Autobiography as Vestibule


By Jill Ker Conway

Alfred A. Knopf, 205 pp., $23

The first person singular serves as the most fascinating of all pronouns. In person and in print, it raises a tantalizing question: Who is the real person behind the "I," however bold or meek, self-righteous or self-effacing the "I" might be?

As Jill Ker Conway explains in "When Memory Speaks," even autobiography can fail to answer that question. Describing memoir as "the most popular form of fiction for modern readers," she shows how it involves "censorship for public self-presentation."

Conway, a former president of Smith College, is herself the author of two acclaimed autobiographies, "The Road From Coorain" and "True North." In this brief history of the genre, she examines why readers like to read about other people's lives and why men and women choose to write their life stories.

To illustrate, she draws on autobiographers ranging from St. Augustine to W.E.B. DuBois and Lee Iacocca, from pioneer and slave women to Virginia Woolf and Gloria Steinem. In particular, she focuses on ways in which cultural assumptions about gender shape the telling of a life story. She emphasizes the importance of agency - the capacity to act on one's own behalf rather than being acted upon, to actively shape life experiences.

There are, she explains, "archetypal life scripts" for both sexes. For men, the "overarching pattern for life" involves adapting the story of the epic hero in classical antiquity. "Life is an odyssey, a journey through many trials and tests, which the hero must surmount alone through courage, endurance, cunning, and moral strength." The active voice dominates.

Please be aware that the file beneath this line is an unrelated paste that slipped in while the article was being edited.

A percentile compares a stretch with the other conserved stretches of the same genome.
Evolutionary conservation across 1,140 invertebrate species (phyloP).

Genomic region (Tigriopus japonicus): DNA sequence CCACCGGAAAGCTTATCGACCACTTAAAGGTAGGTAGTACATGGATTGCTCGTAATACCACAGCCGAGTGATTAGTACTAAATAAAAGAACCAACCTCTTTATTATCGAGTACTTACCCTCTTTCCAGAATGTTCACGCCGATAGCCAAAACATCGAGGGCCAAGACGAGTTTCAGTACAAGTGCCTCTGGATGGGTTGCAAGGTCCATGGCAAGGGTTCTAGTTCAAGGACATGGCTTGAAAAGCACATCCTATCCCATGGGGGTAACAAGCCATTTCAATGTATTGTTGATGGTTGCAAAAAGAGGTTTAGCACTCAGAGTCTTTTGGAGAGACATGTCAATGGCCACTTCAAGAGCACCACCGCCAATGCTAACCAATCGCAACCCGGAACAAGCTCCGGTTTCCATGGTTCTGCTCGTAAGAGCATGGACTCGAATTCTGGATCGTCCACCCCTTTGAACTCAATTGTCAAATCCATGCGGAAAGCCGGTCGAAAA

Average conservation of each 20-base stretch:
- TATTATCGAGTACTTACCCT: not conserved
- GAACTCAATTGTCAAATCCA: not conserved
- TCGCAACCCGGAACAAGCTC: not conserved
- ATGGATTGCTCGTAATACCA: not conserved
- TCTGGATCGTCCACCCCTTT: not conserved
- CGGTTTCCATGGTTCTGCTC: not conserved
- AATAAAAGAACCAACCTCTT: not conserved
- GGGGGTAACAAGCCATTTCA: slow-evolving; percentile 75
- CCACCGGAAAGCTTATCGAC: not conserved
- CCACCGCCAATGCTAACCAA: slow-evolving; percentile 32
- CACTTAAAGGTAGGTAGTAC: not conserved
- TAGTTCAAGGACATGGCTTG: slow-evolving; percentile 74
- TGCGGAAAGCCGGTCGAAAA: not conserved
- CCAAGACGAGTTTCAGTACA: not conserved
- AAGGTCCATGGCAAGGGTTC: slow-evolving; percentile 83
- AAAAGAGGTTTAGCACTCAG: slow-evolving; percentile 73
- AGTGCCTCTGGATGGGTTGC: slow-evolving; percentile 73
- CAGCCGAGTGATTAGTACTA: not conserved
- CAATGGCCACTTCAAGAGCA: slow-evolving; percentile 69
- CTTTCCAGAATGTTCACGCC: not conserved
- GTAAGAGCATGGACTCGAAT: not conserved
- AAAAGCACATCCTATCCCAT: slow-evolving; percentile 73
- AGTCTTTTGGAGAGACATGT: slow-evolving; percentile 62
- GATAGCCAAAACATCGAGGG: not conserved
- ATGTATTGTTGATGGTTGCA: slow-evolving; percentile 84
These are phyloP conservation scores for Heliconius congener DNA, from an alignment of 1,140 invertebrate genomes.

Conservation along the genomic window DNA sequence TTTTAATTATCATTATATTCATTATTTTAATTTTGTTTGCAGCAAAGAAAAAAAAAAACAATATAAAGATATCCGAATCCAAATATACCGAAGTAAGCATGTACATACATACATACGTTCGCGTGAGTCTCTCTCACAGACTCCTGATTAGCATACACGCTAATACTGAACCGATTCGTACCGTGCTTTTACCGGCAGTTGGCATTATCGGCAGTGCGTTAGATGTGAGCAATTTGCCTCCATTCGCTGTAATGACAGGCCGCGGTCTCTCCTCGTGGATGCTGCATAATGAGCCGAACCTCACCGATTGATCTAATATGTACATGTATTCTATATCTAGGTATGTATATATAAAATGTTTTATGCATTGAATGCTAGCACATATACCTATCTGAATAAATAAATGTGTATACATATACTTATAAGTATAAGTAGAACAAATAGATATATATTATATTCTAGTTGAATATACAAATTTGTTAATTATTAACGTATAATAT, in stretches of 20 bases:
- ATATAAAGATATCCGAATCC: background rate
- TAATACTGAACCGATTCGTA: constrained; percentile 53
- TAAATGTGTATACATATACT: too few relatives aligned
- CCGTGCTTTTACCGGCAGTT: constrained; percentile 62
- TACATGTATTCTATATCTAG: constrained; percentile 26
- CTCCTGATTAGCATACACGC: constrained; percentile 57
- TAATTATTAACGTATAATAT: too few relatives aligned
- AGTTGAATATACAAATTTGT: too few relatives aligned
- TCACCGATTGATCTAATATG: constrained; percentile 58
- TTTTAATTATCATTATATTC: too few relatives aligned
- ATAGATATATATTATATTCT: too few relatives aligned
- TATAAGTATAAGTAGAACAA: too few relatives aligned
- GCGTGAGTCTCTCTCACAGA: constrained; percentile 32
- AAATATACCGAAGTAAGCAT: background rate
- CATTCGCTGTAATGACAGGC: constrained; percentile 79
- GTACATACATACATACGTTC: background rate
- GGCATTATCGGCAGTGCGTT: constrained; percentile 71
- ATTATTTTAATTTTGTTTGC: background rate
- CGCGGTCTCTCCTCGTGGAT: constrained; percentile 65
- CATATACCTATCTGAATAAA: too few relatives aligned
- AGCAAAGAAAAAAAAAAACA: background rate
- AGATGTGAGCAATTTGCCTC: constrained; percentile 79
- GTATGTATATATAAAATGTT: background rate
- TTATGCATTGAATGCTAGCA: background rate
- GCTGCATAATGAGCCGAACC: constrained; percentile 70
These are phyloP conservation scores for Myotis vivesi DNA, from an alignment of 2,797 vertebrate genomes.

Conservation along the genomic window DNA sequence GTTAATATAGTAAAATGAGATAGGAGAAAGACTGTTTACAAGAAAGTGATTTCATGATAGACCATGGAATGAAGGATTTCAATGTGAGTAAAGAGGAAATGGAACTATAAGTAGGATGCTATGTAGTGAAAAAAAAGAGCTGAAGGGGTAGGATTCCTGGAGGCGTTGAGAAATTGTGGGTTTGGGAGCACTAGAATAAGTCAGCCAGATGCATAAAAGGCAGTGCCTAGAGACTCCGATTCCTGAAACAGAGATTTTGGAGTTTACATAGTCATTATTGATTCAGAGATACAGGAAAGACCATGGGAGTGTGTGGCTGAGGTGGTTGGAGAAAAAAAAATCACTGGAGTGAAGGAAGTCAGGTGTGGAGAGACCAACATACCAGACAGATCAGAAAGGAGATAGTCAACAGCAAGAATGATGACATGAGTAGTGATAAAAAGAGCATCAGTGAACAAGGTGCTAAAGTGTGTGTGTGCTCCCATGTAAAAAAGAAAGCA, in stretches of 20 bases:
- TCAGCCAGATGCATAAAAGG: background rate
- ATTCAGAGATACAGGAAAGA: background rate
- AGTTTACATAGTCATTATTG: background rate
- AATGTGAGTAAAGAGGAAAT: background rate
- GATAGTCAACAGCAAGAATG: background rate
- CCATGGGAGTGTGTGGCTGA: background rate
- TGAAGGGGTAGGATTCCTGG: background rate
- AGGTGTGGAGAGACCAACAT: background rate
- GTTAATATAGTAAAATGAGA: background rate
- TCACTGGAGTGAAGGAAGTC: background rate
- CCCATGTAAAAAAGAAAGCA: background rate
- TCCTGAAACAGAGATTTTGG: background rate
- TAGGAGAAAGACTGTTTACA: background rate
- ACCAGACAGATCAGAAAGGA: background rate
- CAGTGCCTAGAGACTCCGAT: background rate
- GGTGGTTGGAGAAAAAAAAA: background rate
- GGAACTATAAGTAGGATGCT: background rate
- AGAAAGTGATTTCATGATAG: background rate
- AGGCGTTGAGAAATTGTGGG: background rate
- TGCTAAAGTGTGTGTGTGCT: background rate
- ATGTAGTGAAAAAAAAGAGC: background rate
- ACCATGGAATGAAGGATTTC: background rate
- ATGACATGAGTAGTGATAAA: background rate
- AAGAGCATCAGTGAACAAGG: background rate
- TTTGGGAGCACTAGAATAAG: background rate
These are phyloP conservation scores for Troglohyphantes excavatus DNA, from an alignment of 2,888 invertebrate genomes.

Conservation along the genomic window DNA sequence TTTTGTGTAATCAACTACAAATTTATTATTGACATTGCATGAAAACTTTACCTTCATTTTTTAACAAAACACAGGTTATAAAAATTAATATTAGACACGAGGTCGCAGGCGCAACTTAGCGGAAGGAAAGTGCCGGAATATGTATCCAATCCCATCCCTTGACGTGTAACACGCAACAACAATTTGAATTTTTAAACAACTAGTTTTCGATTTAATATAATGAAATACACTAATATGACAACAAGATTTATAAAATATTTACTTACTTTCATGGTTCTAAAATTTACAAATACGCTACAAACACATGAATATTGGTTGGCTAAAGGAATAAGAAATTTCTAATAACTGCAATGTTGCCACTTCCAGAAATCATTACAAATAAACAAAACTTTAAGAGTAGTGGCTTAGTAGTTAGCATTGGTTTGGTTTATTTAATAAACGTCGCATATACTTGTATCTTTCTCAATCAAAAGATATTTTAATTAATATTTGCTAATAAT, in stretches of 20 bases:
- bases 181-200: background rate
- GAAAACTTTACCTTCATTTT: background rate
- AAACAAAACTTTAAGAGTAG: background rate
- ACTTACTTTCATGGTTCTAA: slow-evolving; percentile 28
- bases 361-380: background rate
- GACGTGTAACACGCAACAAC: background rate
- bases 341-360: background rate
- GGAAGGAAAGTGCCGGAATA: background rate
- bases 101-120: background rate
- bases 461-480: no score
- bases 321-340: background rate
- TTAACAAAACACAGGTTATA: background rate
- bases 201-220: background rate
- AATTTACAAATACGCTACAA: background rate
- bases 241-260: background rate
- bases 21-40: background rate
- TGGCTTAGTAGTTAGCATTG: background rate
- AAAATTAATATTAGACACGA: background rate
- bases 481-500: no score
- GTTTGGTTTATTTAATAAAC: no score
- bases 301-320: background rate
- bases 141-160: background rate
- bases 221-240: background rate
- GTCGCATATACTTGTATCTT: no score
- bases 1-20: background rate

Women, by contrast, fall back on a more romantic view and the passive voice. They portray themselves not as agents but as objects, focusing more on interior life than on action. Yet as Conway notes, "We can be sure that whenever women autobiographers are hiding behind the passive voice and the conditional tense, they are depicting events in which they acted forthrightly upon a preconceived, rational plan."

This is a wide-ranging book, too random and scattered at times. Still, it surveys a variety of intriguing life stories.

As autobiographers weave their chosen threads of experience - some glittering and strong, others plain and ragged - into the tapestry of a life, they may partially explain their own "I" to themselves and others. In the process, they might also help to illuminate their readers' lives. As Conway observes, "That magical opportunity of entering another life is what really sets us thinking about our own."

* Marilyn Gardner is a Monitor staff writer.

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